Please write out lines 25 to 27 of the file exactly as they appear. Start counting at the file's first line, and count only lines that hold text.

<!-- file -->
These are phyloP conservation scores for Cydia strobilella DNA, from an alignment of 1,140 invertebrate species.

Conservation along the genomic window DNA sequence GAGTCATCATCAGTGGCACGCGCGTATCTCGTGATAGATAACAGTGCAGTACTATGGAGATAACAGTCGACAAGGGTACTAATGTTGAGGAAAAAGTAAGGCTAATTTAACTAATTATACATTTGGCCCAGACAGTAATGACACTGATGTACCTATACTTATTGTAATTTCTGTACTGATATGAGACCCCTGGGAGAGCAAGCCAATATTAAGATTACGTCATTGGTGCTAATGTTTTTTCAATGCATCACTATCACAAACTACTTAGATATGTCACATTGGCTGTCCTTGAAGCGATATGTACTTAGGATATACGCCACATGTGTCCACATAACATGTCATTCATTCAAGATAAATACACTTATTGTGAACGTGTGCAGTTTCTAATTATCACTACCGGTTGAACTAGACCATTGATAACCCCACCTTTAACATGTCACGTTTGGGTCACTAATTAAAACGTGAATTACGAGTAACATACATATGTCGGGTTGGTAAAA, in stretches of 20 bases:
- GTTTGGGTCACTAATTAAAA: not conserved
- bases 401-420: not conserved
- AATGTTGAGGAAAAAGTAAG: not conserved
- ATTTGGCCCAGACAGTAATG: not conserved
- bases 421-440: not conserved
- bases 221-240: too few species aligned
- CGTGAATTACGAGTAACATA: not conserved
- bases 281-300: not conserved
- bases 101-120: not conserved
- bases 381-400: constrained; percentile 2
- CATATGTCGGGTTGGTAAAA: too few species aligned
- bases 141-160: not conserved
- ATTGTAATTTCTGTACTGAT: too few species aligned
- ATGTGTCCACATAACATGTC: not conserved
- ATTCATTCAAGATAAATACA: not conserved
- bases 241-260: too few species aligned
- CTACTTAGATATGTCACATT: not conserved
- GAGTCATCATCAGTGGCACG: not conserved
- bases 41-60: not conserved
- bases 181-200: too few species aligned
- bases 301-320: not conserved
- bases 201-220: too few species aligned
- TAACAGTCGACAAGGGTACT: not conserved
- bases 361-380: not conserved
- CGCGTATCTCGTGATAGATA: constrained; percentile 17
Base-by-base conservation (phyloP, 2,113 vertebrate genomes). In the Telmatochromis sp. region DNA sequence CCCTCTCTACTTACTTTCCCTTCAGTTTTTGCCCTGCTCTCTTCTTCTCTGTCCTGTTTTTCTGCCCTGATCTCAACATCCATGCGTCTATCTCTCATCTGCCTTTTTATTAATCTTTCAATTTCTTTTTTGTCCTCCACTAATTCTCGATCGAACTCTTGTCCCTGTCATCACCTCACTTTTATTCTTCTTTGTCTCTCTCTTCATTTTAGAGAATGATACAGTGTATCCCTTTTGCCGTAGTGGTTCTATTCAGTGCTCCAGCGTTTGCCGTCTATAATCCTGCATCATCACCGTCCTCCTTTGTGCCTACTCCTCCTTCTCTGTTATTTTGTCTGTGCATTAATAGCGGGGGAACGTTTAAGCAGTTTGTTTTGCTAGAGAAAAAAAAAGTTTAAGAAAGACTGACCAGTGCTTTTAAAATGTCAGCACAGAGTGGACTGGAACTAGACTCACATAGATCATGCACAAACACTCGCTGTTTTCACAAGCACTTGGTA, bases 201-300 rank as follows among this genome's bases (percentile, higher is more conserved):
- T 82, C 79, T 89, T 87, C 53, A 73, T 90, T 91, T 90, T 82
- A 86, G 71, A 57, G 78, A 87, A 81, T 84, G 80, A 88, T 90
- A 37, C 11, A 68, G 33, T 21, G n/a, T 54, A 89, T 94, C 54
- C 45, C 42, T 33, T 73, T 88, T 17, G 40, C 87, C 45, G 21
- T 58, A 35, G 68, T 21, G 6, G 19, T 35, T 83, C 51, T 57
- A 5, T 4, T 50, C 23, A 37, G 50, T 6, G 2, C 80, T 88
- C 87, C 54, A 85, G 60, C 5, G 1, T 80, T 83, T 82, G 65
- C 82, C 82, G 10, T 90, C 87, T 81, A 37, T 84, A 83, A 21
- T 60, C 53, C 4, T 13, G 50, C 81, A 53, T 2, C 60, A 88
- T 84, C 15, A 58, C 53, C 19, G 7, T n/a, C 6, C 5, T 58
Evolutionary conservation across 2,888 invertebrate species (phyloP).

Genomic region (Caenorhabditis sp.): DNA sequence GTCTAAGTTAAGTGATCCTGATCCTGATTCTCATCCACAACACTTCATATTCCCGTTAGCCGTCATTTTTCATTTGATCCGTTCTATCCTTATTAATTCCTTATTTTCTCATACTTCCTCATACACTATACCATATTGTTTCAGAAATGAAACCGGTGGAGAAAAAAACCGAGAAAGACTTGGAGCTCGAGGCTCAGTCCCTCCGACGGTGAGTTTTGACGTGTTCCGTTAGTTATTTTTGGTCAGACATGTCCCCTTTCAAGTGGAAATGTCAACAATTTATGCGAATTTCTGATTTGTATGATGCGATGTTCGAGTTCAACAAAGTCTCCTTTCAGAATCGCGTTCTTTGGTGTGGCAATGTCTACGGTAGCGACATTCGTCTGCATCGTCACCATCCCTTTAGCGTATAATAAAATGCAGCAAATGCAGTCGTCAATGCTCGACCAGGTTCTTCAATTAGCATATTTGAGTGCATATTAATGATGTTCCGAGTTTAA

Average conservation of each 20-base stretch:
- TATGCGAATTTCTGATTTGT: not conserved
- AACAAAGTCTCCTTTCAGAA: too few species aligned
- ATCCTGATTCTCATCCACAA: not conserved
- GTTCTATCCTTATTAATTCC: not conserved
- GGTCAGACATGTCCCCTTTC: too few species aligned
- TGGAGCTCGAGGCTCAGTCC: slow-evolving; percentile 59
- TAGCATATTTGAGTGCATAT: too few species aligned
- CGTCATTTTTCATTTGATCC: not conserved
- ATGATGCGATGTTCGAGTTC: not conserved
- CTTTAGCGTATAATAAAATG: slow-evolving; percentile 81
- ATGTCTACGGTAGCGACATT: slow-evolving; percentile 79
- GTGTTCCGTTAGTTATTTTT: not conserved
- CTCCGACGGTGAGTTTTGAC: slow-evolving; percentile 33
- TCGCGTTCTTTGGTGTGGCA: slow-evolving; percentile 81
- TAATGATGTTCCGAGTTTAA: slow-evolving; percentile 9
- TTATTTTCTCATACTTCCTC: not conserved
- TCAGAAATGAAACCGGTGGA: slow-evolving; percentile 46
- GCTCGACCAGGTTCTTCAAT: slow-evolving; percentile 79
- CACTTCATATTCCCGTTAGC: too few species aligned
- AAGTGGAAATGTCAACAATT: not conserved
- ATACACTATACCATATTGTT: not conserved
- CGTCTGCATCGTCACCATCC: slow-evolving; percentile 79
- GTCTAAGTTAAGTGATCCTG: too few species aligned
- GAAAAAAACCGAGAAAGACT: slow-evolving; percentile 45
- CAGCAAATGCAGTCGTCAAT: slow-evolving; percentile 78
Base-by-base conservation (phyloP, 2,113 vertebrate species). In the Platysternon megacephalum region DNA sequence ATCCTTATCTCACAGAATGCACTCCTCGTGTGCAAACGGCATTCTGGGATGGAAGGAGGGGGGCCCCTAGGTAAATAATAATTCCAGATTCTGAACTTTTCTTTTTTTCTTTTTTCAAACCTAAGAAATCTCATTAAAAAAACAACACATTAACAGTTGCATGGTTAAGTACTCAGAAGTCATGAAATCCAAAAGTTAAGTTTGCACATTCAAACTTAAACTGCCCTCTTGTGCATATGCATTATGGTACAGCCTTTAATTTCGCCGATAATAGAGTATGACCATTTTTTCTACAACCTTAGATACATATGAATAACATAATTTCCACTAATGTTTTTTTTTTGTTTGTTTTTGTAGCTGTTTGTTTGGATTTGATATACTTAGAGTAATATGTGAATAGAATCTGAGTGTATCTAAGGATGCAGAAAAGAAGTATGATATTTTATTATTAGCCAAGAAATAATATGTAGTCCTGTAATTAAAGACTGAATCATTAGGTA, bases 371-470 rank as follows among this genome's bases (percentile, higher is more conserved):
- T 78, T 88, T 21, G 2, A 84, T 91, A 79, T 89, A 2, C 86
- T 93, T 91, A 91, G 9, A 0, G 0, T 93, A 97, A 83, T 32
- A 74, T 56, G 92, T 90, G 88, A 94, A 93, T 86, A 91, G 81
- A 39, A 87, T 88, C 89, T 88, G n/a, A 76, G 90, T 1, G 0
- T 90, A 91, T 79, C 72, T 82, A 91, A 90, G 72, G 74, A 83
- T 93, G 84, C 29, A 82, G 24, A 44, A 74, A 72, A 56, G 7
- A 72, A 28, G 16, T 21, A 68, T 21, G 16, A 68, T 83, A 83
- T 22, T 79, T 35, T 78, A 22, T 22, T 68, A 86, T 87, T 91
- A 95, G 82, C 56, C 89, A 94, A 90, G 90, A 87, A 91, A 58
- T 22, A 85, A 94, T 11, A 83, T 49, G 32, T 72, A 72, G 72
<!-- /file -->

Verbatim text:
- TAACAGTCGACAAGGGTACT: not conserved
- bases 361-380: not conserved
- CGCGTATCTCGTGATAGATA: constrained; percentile 17